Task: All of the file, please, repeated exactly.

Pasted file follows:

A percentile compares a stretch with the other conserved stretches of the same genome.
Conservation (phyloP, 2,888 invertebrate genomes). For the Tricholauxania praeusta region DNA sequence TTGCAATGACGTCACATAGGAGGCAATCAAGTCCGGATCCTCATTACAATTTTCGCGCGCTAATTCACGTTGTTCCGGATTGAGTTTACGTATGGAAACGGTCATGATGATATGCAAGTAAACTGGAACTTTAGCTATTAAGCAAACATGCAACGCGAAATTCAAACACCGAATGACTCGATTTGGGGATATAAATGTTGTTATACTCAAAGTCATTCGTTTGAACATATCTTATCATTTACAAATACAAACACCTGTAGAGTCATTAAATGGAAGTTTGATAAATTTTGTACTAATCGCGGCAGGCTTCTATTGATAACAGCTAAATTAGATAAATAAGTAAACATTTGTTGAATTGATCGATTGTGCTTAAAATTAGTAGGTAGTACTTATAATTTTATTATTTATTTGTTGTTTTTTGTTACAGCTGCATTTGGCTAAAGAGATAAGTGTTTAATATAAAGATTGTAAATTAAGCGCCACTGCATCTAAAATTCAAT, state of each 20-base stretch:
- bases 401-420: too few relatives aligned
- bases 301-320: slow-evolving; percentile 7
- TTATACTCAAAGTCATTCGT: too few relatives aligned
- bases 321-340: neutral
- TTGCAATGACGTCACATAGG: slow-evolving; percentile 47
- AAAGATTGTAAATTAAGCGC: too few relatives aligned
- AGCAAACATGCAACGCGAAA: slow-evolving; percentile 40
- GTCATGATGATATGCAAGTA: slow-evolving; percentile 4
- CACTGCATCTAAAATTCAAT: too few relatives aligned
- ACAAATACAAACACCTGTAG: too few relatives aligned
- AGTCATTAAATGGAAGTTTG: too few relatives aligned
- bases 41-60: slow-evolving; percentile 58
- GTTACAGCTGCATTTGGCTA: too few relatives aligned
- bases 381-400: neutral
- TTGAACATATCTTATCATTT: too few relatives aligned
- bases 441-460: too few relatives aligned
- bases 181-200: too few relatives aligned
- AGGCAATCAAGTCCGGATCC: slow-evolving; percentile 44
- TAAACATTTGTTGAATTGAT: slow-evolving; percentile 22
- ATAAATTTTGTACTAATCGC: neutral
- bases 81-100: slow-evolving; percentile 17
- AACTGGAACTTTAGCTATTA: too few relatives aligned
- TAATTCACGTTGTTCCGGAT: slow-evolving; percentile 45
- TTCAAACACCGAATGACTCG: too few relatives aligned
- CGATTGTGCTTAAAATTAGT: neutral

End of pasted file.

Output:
A percentile compares a stretch with the other conserved stretches of the same genome.
Conservation (phyloP, 2,888 invertebrate genomes). For the Tricholauxania praeusta region DNA sequence TTGCAATGACGTCACATAGGAGGCAATCAAGTCCGGATCCTCATTACAATTTTCGCGCGCTAATTCACGTTGTTCCGGATTGAGTTTACGTATGGAAACGGTCATGATGATATGCAAGTAAACTGGAACTTTAGCTATTAAGCAAACATGCAACGCGAAATTCAAACACCGAATGACTCGATTTGGGGATATAAATGTTGTTATACTCAAAGTCATTCGTTTGAACATATCTTATCATTTACAAATACAAACACCTGTAGAGTCATTAAATGGAAGTTTGATAAATTTTGTACTAATCGCGGCAGGCTTCTATTGATAACAGCTAAATTAGATAAATAAGTAAACATTTGTTGAATTGATCGATTGTGCTTAAAATTAGTAGGTAGTACTTATAATTTTATTATTTATTTGTTGTTTTTTGTTACAGCTGCATTTGGCTAAAGAGATAAGTGTTTAATATAAAGATTGTAAATTAAGCGCCACTGCATCTAAAATTCAAT, state of each 20-base stretch:
- bases 401-420: too few relatives aligned
- bases 301-320: slow-evolving; percentile 7
- TTATACTCAAAGTCATTCGT: too few relatives aligned
- bases 321-340: neutral
- TTGCAATGACGTCACATAGG: slow-evolving; percentile 47
- AAAGATTGTAAATTAAGCGC: too few relatives aligned
- AGCAAACATGCAACGCGAAA: slow-evolving; percentile 40
- GTCATGATGATATGCAAGTA: slow-evolving; percentile 4
- CACTGCATCTAAAATTCAAT: too few relatives aligned
- ACAAATACAAACACCTGTAG: too few relatives aligned
- AGTCATTAAATGGAAGTTTG: too few relatives aligned
- bases 41-60: slow-evolving; percentile 58
- GTTACAGCTGCATTTGGCTA: too few relatives aligned
- bases 381-400: neutral
- TTGAACATATCTTATCATTT: too few relatives aligned
- bases 441-460: too few relatives aligned
- bases 181-200: too few relatives aligned
- AGGCAATCAAGTCCGGATCC: slow-evolving; percentile 44
- TAAACATTTGTTGAATTGAT: slow-evolving; percentile 22
- ATAAATTTTGTACTAATCGC: neutral
- bases 81-100: slow-evolving; percentile 17
- AACTGGAACTTTAGCTATTA: too few relatives aligned
- TAATTCACGTTGTTCCGGAT: slow-evolving; percentile 45
- TTCAAACACCGAATGACTCG: too few relatives aligned
- CGATTGTGCTTAAAATTAGT: neutral